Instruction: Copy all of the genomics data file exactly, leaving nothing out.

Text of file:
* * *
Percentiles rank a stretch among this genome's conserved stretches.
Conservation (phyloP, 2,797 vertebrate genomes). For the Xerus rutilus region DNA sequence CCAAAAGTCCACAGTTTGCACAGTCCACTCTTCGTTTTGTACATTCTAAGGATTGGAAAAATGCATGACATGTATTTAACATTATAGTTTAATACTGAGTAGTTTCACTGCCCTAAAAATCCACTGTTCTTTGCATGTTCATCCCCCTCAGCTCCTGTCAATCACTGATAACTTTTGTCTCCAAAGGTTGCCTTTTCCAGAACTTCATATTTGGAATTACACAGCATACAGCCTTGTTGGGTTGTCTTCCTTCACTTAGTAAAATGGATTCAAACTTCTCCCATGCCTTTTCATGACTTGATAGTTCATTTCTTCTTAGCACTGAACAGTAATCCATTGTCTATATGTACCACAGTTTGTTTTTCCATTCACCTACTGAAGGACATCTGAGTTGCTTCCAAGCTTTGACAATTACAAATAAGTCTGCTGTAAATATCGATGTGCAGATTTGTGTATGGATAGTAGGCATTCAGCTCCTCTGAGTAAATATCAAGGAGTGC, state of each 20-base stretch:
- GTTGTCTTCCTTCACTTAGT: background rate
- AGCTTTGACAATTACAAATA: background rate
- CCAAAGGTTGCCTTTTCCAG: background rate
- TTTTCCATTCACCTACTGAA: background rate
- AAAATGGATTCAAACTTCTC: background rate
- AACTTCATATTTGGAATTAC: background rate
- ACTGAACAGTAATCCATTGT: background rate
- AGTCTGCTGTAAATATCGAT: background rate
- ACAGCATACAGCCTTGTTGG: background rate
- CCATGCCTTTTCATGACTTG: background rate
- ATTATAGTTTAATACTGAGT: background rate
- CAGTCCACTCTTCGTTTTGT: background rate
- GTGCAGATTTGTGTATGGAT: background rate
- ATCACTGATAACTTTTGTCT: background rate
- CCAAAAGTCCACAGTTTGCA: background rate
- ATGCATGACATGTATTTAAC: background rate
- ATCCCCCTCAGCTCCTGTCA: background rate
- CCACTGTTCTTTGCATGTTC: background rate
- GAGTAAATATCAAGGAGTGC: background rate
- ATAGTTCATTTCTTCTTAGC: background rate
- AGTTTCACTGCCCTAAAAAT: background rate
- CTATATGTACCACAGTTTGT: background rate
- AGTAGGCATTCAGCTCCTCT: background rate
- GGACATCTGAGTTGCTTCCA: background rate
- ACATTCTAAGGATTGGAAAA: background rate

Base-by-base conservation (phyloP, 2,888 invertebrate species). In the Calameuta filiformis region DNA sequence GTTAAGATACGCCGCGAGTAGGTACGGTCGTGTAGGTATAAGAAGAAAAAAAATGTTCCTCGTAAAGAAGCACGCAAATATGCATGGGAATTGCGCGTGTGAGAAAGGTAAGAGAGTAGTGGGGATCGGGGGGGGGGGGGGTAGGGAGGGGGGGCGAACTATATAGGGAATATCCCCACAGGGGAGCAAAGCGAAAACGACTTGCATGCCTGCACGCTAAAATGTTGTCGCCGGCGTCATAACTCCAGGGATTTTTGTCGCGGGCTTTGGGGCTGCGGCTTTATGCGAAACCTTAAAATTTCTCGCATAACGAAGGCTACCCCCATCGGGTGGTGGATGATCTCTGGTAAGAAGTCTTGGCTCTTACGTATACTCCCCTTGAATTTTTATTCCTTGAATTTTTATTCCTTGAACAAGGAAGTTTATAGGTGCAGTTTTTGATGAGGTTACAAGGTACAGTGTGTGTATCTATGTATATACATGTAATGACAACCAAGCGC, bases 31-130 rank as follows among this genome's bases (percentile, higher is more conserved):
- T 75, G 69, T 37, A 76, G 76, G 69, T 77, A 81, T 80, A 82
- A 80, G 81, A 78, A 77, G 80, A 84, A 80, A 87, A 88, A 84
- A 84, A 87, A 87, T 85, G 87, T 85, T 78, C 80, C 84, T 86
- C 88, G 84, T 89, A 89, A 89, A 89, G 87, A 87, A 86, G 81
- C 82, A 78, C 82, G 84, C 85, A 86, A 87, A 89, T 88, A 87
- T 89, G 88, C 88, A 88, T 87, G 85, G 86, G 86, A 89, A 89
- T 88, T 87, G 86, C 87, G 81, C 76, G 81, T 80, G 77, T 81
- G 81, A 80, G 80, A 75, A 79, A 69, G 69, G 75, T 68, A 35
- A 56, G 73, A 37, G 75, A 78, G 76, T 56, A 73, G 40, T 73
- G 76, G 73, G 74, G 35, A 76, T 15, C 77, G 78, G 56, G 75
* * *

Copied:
Percentiles rank a stretch among this genome's conserved stretches.
Conservation (phyloP, 2,797 vertebrate genomes). For the Xerus rutilus region DNA sequence CCAAAAGTCCACAGTTTGCACAGTCCACTCTTCGTTTTGTACATTCTAAGGATTGGAAAAATGCATGACATGTATTTAACATTATAGTTTAATACTGAGTAGTTTCACTGCCCTAAAAATCCACTGTTCTTTGCATGTTCATCCCCCTCAGCTCCTGTCAATCACTGATAACTTTTGTCTCCAAAGGTTGCCTTTTCCAGAACTTCATATTTGGAATTACACAGCATACAGCCTTGTTGGGTTGTCTTCCTTCACTTAGTAAAATGGATTCAAACTTCTCCCATGCCTTTTCATGACTTGATAGTTCATTTCTTCTTAGCACTGAACAGTAATCCATTGTCTATATGTACCACAGTTTGTTTTTCCATTCACCTACTGAAGGACATCTGAGTTGCTTCCAAGCTTTGACAATTACAAATAAGTCTGCTGTAAATATCGATGTGCAGATTTGTGTATGGATAGTAGGCATTCAGCTCCTCTGAGTAAATATCAAGGAGTGC, state of each 20-base stretch:
- GTTGTCTTCCTTCACTTAGT: background rate
- AGCTTTGACAATTACAAATA: background rate
- CCAAAGGTTGCCTTTTCCAG: background rate
- TTTTCCATTCACCTACTGAA: background rate
- AAAATGGATTCAAACTTCTC: background rate
- AACTTCATATTTGGAATTAC: background rate
- ACTGAACAGTAATCCATTGT: background rate
- AGTCTGCTGTAAATATCGAT: background rate
- ACAGCATACAGCCTTGTTGG: background rate
- CCATGCCTTTTCATGACTTG: background rate
- ATTATAGTTTAATACTGAGT: background rate
- CAGTCCACTCTTCGTTTTGT: background rate
- GTGCAGATTTGTGTATGGAT: background rate
- ATCACTGATAACTTTTGTCT: background rate
- CCAAAAGTCCACAGTTTGCA: background rate
- ATGCATGACATGTATTTAAC: background rate
- ATCCCCCTCAGCTCCTGTCA: background rate
- CCACTGTTCTTTGCATGTTC: background rate
- GAGTAAATATCAAGGAGTGC: background rate
- ATAGTTCATTTCTTCTTAGC: background rate
- AGTTTCACTGCCCTAAAAAT: background rate
- CTATATGTACCACAGTTTGT: background rate
- AGTAGGCATTCAGCTCCTCT: background rate
- GGACATCTGAGTTGCTTCCA: background rate
- ACATTCTAAGGATTGGAAAA: background rate

Base-by-base conservation (phyloP, 2,888 invertebrate species). In the Calameuta filiformis region DNA sequence GTTAAGATACGCCGCGAGTAGGTACGGTCGTGTAGGTATAAGAAGAAAAAAAATGTTCCTCGTAAAGAAGCACGCAAATATGCATGGGAATTGCGCGTGTGAGAAAGGTAAGAGAGTAGTGGGGATCGGGGGGGGGGGGGGTAGGGAGGGGGGGCGAACTATATAGGGAATATCCCCACAGGGGAGCAAAGCGAAAACGACTTGCATGCCTGCACGCTAAAATGTTGTCGCCGGCGTCATAACTCCAGGGATTTTTGTCGCGGGCTTTGGGGCTGCGGCTTTATGCGAAACCTTAAAATTTCTCGCATAACGAAGGCTACCCCCATCGGGTGGTGGATGATCTCTGGTAAGAAGTCTTGGCTCTTACGTATACTCCCCTTGAATTTTTATTCCTTGAATTTTTATTCCTTGAACAAGGAAGTTTATAGGTGCAGTTTTTGATGAGGTTACAAGGTACAGTGTGTGTATCTATGTATATACATGTAATGACAACCAAGCGC, bases 31-130 rank as follows among this genome's bases (percentile, higher is more conserved):
- T 75, G 69, T 37, A 76, G 76, G 69, T 77, A 81, T 80, A 82
- A 80, G 81, A 78, A 77, G 80, A 84, A 80, A 87, A 88, A 84
- A 84, A 87, A 87, T 85, G 87, T 85, T 78, C 80, C 84, T 86
- C 88, G 84, T 89, A 89, A 89, A 89, G 87, A 87, A 86, G 81
- C 82, A 78, C 82, G 84, C 85, A 86, A 87, A 89, T 88, A 87
- T 89, G 88, C 88, A 88, T 87, G 85, G 86, G 86, A 89, A 89
- T 88, T 87, G 86, C 87, G 81, C 76, G 81, T 80, G 77, T 81
- G 81, A 80, G 80, A 75, A 79, A 69, G 69, G 75, T 68, A 35
- A 56, G 73, A 37, G 75, A 78, G 76, T 56, A 73, G 40, T 73
- G 76, G 73, G 74, G 35, A 76, T 15, C 77, G 78, G 56, G 75